Constipation is failure to excrete the residue from food after forty-eight hours. Failure to have one bowel movement a day is not necessarily constipation. Normal babies have three or four actions of the bowels in twenty-four hours. Most modern physicians treat constipation by diets including stewed fruits, the taking of plenty of water, and other control of food. Constipation may result simply from bad habits of attention to this necessary function of elimination. Older people may develop constipation through gradual breakdown of the tissues involved in moving the bowels. For people who have not become too severely addicted to bad habits, a good mixed diet with proper proteins, carbohydrates, minerals and fats, as well as vitamins and enough indigestible residues, will provide regular action of the bowel.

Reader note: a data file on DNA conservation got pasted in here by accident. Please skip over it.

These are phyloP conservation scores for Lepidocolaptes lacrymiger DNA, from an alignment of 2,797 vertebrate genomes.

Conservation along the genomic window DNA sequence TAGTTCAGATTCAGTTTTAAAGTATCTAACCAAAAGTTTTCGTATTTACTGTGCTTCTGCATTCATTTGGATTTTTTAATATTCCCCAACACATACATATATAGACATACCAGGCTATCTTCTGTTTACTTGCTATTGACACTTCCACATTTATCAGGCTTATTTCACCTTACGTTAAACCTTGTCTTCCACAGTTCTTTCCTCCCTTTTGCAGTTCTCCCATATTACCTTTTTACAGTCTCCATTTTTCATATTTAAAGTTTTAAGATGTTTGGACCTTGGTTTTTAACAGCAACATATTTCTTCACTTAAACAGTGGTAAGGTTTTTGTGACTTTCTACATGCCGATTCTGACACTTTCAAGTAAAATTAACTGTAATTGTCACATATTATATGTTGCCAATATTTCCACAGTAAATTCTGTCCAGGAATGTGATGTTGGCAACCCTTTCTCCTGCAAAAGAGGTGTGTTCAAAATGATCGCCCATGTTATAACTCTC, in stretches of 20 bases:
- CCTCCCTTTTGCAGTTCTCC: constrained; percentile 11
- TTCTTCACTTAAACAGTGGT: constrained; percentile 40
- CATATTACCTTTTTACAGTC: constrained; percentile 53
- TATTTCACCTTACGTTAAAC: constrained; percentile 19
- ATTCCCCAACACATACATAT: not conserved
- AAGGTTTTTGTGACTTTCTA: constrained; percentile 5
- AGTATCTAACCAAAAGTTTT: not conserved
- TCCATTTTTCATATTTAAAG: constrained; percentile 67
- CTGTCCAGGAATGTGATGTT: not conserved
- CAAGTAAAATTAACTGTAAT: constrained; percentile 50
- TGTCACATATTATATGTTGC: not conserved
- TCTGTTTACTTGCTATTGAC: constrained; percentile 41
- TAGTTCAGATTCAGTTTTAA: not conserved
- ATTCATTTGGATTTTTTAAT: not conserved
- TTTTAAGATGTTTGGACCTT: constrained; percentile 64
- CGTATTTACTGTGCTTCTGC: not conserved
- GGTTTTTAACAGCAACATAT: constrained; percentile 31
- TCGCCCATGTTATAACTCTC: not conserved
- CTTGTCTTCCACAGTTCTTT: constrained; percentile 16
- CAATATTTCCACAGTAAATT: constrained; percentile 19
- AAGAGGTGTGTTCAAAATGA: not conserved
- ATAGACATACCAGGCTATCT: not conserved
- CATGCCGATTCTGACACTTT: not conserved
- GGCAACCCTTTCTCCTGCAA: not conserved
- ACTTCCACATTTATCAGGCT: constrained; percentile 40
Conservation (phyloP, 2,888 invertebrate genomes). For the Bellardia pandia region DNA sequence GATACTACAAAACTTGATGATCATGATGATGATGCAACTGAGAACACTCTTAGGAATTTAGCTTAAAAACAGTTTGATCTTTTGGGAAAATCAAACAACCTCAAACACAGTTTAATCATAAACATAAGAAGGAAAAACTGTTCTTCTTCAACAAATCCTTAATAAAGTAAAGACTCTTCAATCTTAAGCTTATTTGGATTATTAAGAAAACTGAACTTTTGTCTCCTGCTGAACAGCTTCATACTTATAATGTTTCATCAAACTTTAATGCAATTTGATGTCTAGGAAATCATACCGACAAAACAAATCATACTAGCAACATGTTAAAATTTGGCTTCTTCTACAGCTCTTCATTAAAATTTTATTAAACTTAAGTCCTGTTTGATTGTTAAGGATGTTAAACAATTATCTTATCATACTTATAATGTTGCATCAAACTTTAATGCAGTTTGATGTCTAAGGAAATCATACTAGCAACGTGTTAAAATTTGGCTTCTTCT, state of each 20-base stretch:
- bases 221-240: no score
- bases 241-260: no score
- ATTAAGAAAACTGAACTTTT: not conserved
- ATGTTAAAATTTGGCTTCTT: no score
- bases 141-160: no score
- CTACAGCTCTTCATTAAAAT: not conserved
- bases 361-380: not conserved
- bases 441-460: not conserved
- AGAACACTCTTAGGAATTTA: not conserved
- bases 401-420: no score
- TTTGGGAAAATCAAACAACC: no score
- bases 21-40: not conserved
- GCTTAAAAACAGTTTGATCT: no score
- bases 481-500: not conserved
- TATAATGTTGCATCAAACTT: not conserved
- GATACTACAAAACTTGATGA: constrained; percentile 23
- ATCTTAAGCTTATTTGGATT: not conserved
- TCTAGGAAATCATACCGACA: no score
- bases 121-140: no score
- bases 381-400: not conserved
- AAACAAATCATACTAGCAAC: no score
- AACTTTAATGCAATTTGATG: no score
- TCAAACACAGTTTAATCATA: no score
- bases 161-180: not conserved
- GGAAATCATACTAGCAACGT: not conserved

Among the drugs most commonly used to stir action are saline and vegetable cathartics, organic and mineral preparations, mechanically-acting substances, and water. Strong salts cause a pulling of fluid into the bowel and may produce inflammation. The vegetable cathartics like cascara, senna, rhubarb and jalap act by irritating the lining of the bowel, which makes it empty itself. The mechanically-acting substances include mineral oil or liquid petrolatum, agar, psyllium seeds, flax seeds, bran and cellulose. Other substances frequently used are based on phenolphthalein, which is known to be an inert chemical substance with a specific action in causing motion of the bowel.

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